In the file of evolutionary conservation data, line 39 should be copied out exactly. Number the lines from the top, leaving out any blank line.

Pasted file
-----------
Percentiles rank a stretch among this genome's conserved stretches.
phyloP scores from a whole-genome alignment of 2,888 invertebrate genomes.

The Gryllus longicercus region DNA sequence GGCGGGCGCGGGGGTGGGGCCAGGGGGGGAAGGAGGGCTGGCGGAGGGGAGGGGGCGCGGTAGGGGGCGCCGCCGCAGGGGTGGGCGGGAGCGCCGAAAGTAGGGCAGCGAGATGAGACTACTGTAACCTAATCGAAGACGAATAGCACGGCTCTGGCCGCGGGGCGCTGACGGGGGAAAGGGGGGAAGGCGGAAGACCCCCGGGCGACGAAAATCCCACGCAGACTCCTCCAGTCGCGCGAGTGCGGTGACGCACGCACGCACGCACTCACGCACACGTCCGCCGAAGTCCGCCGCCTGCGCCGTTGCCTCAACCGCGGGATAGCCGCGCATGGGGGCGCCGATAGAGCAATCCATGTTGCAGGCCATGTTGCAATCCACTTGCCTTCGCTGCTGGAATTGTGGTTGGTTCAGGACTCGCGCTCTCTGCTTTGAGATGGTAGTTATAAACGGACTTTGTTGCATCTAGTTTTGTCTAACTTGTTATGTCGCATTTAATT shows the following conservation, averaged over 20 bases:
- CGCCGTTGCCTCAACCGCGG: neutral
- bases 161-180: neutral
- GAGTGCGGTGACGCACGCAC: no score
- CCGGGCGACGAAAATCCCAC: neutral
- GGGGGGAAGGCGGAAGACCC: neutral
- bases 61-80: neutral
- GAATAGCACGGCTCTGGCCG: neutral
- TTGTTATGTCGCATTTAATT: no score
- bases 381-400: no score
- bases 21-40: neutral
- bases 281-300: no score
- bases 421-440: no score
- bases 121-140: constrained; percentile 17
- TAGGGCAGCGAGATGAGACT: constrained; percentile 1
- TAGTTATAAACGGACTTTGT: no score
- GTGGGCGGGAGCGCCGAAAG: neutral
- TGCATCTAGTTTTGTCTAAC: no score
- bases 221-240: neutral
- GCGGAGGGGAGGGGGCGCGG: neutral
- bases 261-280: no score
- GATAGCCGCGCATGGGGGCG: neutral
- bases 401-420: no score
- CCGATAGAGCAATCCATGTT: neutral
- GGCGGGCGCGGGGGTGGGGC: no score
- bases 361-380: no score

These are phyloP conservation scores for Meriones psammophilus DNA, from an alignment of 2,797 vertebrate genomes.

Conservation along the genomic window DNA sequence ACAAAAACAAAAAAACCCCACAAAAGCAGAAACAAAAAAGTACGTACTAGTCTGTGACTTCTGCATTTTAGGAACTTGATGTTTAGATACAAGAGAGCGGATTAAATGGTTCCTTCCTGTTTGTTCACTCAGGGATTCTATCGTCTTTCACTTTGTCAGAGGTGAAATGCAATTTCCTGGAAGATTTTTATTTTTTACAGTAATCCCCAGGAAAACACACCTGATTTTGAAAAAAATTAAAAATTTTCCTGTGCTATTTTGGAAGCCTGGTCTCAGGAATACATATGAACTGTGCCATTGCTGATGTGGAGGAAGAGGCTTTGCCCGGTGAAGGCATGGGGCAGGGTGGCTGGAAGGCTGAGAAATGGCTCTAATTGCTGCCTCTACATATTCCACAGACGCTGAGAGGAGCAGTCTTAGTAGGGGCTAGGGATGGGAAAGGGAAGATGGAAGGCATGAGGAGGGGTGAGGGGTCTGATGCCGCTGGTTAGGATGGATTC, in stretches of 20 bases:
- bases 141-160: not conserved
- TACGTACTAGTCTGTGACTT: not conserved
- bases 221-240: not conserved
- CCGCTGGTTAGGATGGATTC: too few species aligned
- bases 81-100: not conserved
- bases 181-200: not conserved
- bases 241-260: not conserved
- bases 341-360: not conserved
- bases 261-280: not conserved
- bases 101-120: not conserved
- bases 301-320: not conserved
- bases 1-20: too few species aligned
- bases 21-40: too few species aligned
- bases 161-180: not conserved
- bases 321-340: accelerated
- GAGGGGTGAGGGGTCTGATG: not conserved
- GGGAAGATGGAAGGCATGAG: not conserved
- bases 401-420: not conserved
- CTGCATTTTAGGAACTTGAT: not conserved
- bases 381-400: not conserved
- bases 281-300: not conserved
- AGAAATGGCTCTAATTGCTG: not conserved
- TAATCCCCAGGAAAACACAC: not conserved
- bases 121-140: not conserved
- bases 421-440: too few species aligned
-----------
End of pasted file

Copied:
- bases 261-280: not conserved